Critics on the Bolivian left attribute the lack of progress to the moderate nature of the government’s approach, which technically isn’t a nationalization at all. They argue that without an expropriation, YPFB is left without capital or infrastructure and is therefore unable to be a producer, or even an effective regulator. It has no real control, and must haggle for every inch of change. From the most critical viewpoint, the country’s most valuable resource is just as firmly in the hands of foreign corporations as before, and the desperate hope of many Bolivians—that they might finally benefit from the wealth beneath their feet—remains unfulfilled.
Driving around the perimeter of the refinery along a dusty unpaved road, we approach the back of Petrobras‚ territory to take a photo of several holding tanks on the other side of the fence, Zambrana exchanges glances with the driver. He reaches up and removes the YPFB sign from the front window, placing it on the floor of the van. “You can take a picture, but take it through the window,” he says. “They’ve got a guard out.”
Though it’s been rough going, the struggle to implement Bolivia’s nationalization decree has not been entirely without successes. Despite the initial warnings of imminent capital flight or international arbitration, the government has been able to keep foreign investors engaged and even win some significant gains: a higher gas export price negotiated with Argentina will bring in an extra $110 million this year; the increased tax rate on two gas fields has generated an additional $32 million a month; and YPFB has attracted a range of new investors for several large-scale industrialization projects. But in terms of the reconstruction of YPFB, the key to the dramatic change Bolivians were promised, the government is stuck at the negotiating table.
The Cochabamba sun beats down brightly as we finish up the tour of the refinery grounds. Zambrana remains optimistic and eager about the promised changes. “When do you think the government will be able to purchase the shares from Petrobras?” I ask.
“The end of this month,” he replies, referring to the October 27 deadline in the nationalization decree. “We’re ready when the takeover comes,” he adds firmly. “We’ve got the information and the technical capacity. Almost all the workers are Bolivian, and most are ex-YPFB employees; they’re proud about the refinery returning to Bolivia.”
But negotiations with Brazil have been put on hold. Brazilian President Inacio Lula da Silva faces a runoff election October 29, and politically can’t be seen caving in to Bolivia. Waiting until after the election has stalled negotiations for four weeks, by which time the nationalization decree will have reached its six-month expiration date.
“Yeah, I read about that. But I haven’t heard anything more,” says Zambrana. “Now we’re just waiting.”
As we drive out past the refinery entrance, the bright metal letters of Petrobras glint in the afternoon sun; the YPFB sign has been removed. On the front gate, the other now somewhat disheveled banner still proclaims, “Nationalized: Property of Bolivia.”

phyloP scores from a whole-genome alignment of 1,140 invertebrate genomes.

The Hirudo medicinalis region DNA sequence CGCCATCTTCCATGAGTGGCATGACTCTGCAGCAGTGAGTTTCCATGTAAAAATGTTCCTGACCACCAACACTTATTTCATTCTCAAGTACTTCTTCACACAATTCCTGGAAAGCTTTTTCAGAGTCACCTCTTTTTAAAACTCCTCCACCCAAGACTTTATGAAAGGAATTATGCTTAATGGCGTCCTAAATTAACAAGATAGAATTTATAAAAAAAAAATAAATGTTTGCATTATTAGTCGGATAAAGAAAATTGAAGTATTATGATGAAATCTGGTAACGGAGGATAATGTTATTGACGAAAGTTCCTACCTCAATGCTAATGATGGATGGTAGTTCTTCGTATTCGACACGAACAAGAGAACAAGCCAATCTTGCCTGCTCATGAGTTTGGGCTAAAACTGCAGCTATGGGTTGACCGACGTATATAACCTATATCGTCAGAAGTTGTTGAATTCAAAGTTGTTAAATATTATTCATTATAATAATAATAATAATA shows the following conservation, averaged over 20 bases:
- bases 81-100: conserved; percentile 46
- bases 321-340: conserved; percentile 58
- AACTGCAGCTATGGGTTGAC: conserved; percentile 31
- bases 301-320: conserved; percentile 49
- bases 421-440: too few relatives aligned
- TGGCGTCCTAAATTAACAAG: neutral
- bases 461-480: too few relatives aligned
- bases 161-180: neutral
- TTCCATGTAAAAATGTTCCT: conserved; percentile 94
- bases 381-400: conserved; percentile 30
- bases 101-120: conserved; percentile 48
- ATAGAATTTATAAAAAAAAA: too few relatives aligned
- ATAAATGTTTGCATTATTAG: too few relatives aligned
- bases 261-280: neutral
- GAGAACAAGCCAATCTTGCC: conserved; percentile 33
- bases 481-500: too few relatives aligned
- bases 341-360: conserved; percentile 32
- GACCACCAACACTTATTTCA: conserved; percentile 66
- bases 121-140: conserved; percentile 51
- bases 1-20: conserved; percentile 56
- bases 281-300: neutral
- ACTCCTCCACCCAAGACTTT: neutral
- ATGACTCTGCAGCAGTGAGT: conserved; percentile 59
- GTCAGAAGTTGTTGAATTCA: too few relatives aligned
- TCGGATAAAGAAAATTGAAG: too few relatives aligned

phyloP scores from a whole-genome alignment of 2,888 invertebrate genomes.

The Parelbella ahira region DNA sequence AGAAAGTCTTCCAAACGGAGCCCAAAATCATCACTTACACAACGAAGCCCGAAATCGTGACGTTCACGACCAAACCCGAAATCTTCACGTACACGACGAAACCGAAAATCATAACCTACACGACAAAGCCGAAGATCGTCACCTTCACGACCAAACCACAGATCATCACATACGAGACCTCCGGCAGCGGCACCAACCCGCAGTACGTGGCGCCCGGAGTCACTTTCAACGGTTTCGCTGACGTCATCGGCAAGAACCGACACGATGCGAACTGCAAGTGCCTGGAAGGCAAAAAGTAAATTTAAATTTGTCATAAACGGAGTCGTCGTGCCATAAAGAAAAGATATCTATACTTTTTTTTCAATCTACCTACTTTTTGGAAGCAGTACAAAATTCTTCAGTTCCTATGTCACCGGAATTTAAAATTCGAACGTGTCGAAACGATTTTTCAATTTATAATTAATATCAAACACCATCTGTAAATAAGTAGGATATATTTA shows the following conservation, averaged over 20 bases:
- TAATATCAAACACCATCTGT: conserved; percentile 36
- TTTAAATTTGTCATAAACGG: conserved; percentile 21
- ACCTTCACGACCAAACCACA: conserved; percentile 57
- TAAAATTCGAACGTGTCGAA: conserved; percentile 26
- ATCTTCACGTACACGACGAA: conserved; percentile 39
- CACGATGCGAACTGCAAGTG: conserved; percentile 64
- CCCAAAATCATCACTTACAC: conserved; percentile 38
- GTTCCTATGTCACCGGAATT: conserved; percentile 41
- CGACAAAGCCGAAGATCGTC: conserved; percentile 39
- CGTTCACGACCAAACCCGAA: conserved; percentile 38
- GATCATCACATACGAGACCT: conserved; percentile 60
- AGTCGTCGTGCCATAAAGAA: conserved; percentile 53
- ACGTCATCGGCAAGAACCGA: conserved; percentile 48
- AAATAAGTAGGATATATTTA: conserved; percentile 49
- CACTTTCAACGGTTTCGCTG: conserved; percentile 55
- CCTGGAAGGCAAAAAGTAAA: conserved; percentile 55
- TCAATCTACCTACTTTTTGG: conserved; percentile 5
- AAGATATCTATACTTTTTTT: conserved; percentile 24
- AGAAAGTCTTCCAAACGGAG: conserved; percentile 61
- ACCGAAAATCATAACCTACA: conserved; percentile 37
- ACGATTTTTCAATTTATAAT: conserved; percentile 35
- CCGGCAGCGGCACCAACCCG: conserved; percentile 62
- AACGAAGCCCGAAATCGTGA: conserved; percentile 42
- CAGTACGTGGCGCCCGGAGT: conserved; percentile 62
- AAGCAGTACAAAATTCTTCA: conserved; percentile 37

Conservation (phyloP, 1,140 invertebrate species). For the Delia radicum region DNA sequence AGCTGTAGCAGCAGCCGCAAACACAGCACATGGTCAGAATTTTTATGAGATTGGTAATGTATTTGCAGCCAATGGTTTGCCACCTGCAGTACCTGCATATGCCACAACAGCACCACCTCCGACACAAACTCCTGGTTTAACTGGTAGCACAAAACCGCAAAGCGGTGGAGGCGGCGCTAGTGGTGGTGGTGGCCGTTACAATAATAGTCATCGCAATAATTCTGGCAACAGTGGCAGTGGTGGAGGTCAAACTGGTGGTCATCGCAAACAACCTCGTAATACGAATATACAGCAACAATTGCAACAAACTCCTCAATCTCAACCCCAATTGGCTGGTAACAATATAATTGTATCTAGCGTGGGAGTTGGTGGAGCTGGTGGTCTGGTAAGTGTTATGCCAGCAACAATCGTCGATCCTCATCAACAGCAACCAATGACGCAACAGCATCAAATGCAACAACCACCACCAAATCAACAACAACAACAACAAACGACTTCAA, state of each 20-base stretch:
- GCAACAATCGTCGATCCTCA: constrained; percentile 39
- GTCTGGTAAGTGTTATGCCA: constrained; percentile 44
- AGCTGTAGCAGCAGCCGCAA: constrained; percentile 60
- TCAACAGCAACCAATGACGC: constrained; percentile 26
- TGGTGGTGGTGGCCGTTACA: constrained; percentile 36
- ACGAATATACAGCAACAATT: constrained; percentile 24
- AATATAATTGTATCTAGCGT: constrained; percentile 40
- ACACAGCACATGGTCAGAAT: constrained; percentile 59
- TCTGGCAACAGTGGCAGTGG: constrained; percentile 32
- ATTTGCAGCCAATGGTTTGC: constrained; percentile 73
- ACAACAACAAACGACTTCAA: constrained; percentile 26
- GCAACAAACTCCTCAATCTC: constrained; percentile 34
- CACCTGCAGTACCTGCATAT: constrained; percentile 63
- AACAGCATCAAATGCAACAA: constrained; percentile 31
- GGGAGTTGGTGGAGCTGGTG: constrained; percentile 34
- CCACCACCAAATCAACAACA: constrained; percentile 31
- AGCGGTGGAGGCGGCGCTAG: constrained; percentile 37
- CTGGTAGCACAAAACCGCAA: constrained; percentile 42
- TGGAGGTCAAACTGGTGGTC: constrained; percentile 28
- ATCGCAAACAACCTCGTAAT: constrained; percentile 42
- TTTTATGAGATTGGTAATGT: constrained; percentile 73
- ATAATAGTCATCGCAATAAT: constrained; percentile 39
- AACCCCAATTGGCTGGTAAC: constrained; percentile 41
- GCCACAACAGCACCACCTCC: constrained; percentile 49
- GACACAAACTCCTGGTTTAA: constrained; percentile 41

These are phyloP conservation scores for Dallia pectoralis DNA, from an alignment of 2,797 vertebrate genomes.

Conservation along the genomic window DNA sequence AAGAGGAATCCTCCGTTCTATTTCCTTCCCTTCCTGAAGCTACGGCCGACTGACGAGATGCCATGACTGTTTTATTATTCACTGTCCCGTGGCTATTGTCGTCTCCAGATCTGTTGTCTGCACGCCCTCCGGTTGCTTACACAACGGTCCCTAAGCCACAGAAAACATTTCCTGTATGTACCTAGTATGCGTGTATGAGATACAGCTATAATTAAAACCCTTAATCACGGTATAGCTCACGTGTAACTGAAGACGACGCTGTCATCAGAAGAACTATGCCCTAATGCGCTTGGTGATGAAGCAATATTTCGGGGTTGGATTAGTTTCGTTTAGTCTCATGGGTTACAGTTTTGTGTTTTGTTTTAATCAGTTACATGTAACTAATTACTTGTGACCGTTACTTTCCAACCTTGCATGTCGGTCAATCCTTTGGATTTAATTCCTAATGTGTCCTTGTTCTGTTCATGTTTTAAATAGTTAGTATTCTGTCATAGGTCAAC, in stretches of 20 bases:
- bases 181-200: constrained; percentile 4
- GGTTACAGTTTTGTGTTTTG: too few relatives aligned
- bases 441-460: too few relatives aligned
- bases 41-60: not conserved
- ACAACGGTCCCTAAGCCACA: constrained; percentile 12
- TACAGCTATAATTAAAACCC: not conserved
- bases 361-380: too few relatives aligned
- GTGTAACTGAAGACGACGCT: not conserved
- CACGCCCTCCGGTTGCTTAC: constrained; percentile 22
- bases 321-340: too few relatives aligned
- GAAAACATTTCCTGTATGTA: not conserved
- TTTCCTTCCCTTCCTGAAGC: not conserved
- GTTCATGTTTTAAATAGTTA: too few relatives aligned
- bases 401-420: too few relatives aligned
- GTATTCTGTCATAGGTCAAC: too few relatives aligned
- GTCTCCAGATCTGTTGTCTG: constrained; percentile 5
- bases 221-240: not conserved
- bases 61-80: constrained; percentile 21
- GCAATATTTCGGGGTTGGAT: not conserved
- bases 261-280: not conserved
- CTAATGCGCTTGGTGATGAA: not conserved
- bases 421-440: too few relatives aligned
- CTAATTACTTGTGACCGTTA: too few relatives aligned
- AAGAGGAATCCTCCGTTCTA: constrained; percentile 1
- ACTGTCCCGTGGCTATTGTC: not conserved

Several feet in front of it, a Petrobras security guard stands watch.
Gretchen Gordon is an oil and gas researcher at the Cochabamba-based Democracy Center and a contributor to a forthcoming Democracy Center book on Bolivia and globalization.
This story first appeared Oct. 19 on Upside Down World
“Evo Seizes the Gas: Bolivia’s Nationalization by Decree”
by Gretchen Gordon
WW4 REPORT #122, June 2006
Reprinted by WORLD WAR 4 REPORT, Nov. 1, 2006
Reprinting permissible with attribution
Simón Trinidad Prosecution as Terror War Test Case
by Paul Wolf, WW4 REPORT
Ricardo Palmera, a Colombian guerrilla better known as Simón Trinidad, is on trial in Washington D.C. for hostage-taking and related charges of conspiracy, aiding and abetting, and providing material support to a terrorist organization. Trinidad is well-known in Colombia for his role as a negotiator for the Revolutionary Armed Forces of Colombia (FARC), a Marxist guerrilla army that has battled the Colombian government for more than 40 years.
The charges stem from an incident on Feb. 13, 2003, in which a Cessna 208 surveillance aircraft crashed in a FARC-controlled region of the Colombian jungle. After the crash, and the execution of two occupants of the plane, the FARC took three other occupants captive, and have held them ever since, along with about 60 Colombian police, military, and political figures they are holding somewhere in the dense Colombian jungle. The three Americans were employed by California Microwave Systems, a US military contractor. The FARC consider them to be prisoners of war.
In January 2004, Simón Trinidad was apparently sent by the FARC leadership to Quito, Ecuador, to meet with James LeMoyne, UN Secretary-General Kofi Annan’s special representative for Colombia-FARC negotiations. The meeting was not to be. Trinidad was tracked by Colombian and US authorities and arrested by Ecuadoran authorities shortly after arrival. There he stated that he was a member of the FARC on a humanitarian mission to discuss the exchange of prisoners, and asked for the protection of the Ecuadoran government. He was shortly sent to Colombia, interrogated by the FBI, and then extradited to the US to face criminal hostage-taking charges stemming from the Cessna incident.
It’s conceded that Simón Trinidad has been a member of the FARC since 1987, working in the Caribbean Bloc in the northwest of the country. It is not alleged, however, that Trinidad had any involvement in the Cessna incident itself. He did not give the order to shoot down this plane, and was not involved in the decision to take the Americans as prisoners. It appears that Trinidad’s only involvement was to travel to Ecuador to attempt to lay the groundwork for talks on their release.